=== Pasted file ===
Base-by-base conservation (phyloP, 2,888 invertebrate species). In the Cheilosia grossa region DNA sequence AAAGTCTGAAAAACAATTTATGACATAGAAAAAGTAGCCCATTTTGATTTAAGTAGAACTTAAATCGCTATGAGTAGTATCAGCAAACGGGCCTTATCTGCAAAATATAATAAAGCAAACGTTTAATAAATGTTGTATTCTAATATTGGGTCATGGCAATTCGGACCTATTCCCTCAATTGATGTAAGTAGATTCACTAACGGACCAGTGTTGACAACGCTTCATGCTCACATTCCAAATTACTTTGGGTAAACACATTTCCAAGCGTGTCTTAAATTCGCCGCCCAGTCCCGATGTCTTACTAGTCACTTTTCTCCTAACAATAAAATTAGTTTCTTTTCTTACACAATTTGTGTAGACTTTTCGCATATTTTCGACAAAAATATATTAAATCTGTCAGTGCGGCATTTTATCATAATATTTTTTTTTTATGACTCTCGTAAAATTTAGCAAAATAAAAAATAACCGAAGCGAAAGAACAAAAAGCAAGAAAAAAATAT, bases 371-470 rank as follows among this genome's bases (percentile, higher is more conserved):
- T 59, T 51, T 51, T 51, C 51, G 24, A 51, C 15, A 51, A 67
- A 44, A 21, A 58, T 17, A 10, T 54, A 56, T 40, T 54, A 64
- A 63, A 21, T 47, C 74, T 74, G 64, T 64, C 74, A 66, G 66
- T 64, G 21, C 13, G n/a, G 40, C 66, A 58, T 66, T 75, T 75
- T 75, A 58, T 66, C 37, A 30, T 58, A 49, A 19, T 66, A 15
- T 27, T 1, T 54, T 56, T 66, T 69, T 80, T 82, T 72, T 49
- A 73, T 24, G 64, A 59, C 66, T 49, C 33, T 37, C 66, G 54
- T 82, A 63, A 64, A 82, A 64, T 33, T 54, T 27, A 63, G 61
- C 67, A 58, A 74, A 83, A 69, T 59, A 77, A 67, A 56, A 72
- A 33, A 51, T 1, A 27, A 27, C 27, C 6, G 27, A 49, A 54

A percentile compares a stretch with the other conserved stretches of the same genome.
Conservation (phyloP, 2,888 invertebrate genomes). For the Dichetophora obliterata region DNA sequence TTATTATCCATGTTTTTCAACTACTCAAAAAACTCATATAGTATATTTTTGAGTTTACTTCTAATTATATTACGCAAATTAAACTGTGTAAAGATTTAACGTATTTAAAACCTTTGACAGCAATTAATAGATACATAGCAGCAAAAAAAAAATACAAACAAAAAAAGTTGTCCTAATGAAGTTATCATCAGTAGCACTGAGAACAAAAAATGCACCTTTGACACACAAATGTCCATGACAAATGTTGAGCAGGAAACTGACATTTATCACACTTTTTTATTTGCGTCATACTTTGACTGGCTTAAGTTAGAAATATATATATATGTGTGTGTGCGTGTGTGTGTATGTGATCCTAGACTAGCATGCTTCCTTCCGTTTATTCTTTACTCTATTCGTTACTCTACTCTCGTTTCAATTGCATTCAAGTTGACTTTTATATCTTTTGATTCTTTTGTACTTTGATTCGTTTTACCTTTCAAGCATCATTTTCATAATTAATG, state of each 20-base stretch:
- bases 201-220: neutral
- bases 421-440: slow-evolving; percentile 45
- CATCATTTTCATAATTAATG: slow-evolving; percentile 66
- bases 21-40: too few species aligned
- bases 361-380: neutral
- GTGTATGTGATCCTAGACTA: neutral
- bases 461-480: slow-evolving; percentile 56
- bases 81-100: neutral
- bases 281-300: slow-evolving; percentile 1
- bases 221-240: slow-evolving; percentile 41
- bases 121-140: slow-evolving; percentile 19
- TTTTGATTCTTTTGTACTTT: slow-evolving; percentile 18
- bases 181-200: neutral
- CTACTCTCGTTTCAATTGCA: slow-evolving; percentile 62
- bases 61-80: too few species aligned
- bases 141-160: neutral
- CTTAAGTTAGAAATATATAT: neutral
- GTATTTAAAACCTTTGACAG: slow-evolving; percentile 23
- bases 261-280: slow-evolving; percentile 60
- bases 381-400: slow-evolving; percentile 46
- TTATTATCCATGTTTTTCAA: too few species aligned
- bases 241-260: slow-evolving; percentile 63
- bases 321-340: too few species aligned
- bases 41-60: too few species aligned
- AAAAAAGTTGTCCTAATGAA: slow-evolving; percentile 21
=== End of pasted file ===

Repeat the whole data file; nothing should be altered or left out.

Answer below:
Base-by-base conservation (phyloP, 2,888 invertebrate species). In the Cheilosia grossa region DNA sequence AAAGTCTGAAAAACAATTTATGACATAGAAAAAGTAGCCCATTTTGATTTAAGTAGAACTTAAATCGCTATGAGTAGTATCAGCAAACGGGCCTTATCTGCAAAATATAATAAAGCAAACGTTTAATAAATGTTGTATTCTAATATTGGGTCATGGCAATTCGGACCTATTCCCTCAATTGATGTAAGTAGATTCACTAACGGACCAGTGTTGACAACGCTTCATGCTCACATTCCAAATTACTTTGGGTAAACACATTTCCAAGCGTGTCTTAAATTCGCCGCCCAGTCCCGATGTCTTACTAGTCACTTTTCTCCTAACAATAAAATTAGTTTCTTTTCTTACACAATTTGTGTAGACTTTTCGCATATTTTCGACAAAAATATATTAAATCTGTCAGTGCGGCATTTTATCATAATATTTTTTTTTTATGACTCTCGTAAAATTTAGCAAAATAAAAAATAACCGAAGCGAAAGAACAAAAAGCAAGAAAAAAATAT, bases 371-470 rank as follows among this genome's bases (percentile, higher is more conserved):
- T 59, T 51, T 51, T 51, C 51, G 24, A 51, C 15, A 51, A 67
- A 44, A 21, A 58, T 17, A 10, T 54, A 56, T 40, T 54, A 64
- A 63, A 21, T 47, C 74, T 74, G 64, T 64, C 74, A 66, G 66
- T 64, G 21, C 13, G n/a, G 40, C 66, A 58, T 66, T 75, T 75
- T 75, A 58, T 66, C 37, A 30, T 58, A 49, A 19, T 66, A 15
- T 27, T 1, T 54, T 56, T 66, T 69, T 80, T 82, T 72, T 49
- A 73, T 24, G 64, A 59, C 66, T 49, C 33, T 37, C 66, G 54
- T 82, A 63, A 64, A 82, A 64, T 33, T 54, T 27, A 63, G 61
- C 67, A 58, A 74, A 83, A 69, T 59, A 77, A 67, A 56, A 72
- A 33, A 51, T 1, A 27, A 27, C 27, C 6, G 27, A 49, A 54

A percentile compares a stretch with the other conserved stretches of the same genome.
Conservation (phyloP, 2,888 invertebrate genomes). For the Dichetophora obliterata region DNA sequence TTATTATCCATGTTTTTCAACTACTCAAAAAACTCATATAGTATATTTTTGAGTTTACTTCTAATTATATTACGCAAATTAAACTGTGTAAAGATTTAACGTATTTAAAACCTTTGACAGCAATTAATAGATACATAGCAGCAAAAAAAAAATACAAACAAAAAAAGTTGTCCTAATGAAGTTATCATCAGTAGCACTGAGAACAAAAAATGCACCTTTGACACACAAATGTCCATGACAAATGTTGAGCAGGAAACTGACATTTATCACACTTTTTTATTTGCGTCATACTTTGACTGGCTTAAGTTAGAAATATATATATATGTGTGTGTGCGTGTGTGTGTATGTGATCCTAGACTAGCATGCTTCCTTCCGTTTATTCTTTACTCTATTCGTTACTCTACTCTCGTTTCAATTGCATTCAAGTTGACTTTTATATCTTTTGATTCTTTTGTACTTTGATTCGTTTTACCTTTCAAGCATCATTTTCATAATTAATG, state of each 20-base stretch:
- bases 201-220: neutral
- bases 421-440: slow-evolving; percentile 45
- CATCATTTTCATAATTAATG: slow-evolving; percentile 66
- bases 21-40: too few species aligned
- bases 361-380: neutral
- GTGTATGTGATCCTAGACTA: neutral
- bases 461-480: slow-evolving; percentile 56
- bases 81-100: neutral
- bases 281-300: slow-evolving; percentile 1
- bases 221-240: slow-evolving; percentile 41
- bases 121-140: slow-evolving; percentile 19
- TTTTGATTCTTTTGTACTTT: slow-evolving; percentile 18
- bases 181-200: neutral
- CTACTCTCGTTTCAATTGCA: slow-evolving; percentile 62
- bases 61-80: too few species aligned
- bases 141-160: neutral
- CTTAAGTTAGAAATATATAT: neutral
- GTATTTAAAACCTTTGACAG: slow-evolving; percentile 23
- bases 261-280: slow-evolving; percentile 60
- bases 381-400: slow-evolving; percentile 46
- TTATTATCCATGTTTTTCAA: too few species aligned
- bases 241-260: slow-evolving; percentile 63
- bases 321-340: too few species aligned
- bases 41-60: too few species aligned
- AAAAAAGTTGTCCTAATGAA: slow-evolving; percentile 21